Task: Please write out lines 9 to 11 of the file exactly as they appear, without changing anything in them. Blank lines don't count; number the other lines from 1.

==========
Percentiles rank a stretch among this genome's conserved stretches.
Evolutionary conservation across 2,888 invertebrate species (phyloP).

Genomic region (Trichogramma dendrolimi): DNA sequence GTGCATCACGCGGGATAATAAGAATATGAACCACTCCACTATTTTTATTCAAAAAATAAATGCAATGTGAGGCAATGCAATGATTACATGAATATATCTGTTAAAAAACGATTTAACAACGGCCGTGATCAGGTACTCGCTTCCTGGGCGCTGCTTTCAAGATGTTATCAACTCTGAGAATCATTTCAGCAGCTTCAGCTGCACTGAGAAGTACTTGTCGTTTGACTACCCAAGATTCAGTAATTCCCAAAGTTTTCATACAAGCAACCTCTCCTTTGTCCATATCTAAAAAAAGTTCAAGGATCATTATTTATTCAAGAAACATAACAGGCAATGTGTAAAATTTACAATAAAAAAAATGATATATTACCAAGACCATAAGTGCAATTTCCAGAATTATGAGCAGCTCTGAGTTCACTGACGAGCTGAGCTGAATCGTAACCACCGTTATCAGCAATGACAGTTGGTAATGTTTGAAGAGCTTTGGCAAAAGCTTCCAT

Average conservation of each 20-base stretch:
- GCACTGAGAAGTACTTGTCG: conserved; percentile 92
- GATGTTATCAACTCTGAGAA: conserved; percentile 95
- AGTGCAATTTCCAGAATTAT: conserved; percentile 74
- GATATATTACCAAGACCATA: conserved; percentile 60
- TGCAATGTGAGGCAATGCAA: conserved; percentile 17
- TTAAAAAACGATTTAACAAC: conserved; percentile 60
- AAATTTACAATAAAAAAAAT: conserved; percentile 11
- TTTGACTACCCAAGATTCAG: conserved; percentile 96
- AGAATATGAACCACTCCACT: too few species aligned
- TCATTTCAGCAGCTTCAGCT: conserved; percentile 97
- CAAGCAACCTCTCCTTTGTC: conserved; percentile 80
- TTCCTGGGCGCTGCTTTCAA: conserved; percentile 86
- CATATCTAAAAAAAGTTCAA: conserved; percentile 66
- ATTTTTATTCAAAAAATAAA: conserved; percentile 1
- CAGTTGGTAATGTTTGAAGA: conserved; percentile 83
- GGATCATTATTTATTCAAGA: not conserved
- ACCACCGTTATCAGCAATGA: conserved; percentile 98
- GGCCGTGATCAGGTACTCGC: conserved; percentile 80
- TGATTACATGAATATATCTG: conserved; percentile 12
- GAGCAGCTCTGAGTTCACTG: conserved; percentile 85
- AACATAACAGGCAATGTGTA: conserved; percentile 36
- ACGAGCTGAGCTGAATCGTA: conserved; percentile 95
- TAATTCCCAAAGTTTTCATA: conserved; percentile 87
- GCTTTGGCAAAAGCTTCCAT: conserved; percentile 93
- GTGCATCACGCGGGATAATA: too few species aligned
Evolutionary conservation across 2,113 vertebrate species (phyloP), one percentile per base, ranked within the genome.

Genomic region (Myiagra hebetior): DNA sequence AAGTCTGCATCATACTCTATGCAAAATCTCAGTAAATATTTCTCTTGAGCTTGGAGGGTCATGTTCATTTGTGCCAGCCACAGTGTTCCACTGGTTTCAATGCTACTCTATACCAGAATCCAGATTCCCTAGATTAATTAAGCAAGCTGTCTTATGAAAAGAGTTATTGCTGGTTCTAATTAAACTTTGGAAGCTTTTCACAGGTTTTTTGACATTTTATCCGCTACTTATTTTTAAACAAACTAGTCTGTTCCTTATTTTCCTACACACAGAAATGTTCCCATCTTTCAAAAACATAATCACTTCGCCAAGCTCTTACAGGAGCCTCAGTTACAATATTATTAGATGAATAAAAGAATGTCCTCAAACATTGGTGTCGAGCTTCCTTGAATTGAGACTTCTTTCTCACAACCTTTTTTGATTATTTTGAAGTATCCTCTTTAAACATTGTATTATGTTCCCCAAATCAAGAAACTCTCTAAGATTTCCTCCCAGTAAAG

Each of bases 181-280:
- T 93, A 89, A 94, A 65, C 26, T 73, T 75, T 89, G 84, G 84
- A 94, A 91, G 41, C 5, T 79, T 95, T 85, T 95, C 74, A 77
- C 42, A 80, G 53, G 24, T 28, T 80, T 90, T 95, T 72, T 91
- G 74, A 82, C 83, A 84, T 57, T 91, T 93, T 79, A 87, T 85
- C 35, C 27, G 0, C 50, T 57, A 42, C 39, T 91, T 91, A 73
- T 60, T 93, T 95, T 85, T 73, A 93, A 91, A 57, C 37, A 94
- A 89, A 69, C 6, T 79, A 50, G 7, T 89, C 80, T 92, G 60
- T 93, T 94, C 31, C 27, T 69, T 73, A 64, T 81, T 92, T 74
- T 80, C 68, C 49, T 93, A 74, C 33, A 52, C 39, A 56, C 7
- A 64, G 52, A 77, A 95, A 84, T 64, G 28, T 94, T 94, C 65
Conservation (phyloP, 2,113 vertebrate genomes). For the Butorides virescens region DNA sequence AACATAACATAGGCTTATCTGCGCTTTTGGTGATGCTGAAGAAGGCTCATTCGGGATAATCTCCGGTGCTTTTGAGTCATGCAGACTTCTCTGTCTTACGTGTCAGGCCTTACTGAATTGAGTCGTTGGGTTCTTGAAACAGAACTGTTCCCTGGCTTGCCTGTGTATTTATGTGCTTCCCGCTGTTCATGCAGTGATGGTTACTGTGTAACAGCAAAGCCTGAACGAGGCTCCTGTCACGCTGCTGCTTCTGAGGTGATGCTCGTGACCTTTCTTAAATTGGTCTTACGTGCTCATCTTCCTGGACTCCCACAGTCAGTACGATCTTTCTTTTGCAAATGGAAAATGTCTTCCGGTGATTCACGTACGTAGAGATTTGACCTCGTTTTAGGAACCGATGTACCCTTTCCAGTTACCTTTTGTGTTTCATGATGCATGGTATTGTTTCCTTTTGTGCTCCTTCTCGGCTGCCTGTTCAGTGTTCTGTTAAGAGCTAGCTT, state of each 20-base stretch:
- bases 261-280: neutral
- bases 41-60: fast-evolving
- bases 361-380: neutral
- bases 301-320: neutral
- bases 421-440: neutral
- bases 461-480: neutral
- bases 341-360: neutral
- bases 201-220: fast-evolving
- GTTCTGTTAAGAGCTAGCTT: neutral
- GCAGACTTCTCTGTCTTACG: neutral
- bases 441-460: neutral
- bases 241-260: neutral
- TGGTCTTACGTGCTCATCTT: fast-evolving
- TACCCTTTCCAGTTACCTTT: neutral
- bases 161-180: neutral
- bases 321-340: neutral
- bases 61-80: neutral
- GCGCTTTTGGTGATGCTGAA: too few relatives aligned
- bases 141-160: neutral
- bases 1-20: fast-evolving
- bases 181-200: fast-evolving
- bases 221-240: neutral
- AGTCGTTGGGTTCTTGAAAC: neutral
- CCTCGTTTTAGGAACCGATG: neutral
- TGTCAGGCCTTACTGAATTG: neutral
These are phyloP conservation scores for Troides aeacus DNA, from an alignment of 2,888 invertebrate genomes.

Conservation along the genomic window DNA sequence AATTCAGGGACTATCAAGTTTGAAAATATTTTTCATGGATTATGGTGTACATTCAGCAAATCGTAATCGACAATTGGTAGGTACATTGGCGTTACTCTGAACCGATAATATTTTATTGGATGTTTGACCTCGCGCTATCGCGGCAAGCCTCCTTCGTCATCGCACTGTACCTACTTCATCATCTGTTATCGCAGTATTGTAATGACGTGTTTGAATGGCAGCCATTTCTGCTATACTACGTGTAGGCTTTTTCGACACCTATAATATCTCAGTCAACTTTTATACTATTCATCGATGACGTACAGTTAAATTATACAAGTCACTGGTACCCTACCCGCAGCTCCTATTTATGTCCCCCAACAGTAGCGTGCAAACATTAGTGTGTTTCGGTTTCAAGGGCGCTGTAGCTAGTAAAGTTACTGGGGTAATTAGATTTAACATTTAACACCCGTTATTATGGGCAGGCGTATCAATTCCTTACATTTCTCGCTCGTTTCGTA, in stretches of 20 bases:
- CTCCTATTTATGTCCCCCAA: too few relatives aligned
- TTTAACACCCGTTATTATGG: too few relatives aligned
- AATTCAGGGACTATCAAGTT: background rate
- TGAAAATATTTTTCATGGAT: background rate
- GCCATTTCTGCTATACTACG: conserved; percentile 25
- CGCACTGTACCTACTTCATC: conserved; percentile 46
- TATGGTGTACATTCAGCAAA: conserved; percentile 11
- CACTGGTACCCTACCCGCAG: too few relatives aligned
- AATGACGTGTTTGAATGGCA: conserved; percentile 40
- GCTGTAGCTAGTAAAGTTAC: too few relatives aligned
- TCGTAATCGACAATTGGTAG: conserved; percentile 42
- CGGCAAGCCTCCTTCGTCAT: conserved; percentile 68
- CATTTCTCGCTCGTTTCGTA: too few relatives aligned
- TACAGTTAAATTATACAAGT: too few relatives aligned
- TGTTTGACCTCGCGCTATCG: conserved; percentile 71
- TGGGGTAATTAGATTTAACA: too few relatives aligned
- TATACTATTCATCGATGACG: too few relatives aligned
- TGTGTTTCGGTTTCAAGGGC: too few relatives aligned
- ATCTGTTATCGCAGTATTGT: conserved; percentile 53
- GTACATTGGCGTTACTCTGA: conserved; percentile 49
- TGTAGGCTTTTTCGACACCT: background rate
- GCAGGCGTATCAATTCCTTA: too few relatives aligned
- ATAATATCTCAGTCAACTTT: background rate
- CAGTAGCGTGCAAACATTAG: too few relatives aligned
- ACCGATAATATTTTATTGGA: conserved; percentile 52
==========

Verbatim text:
- TGCAATGTGAGGCAATGCAA: conserved; percentile 17
- TTAAAAAACGATTTAACAAC: conserved; percentile 60
- AAATTTACAATAAAAAAAAT: conserved; percentile 11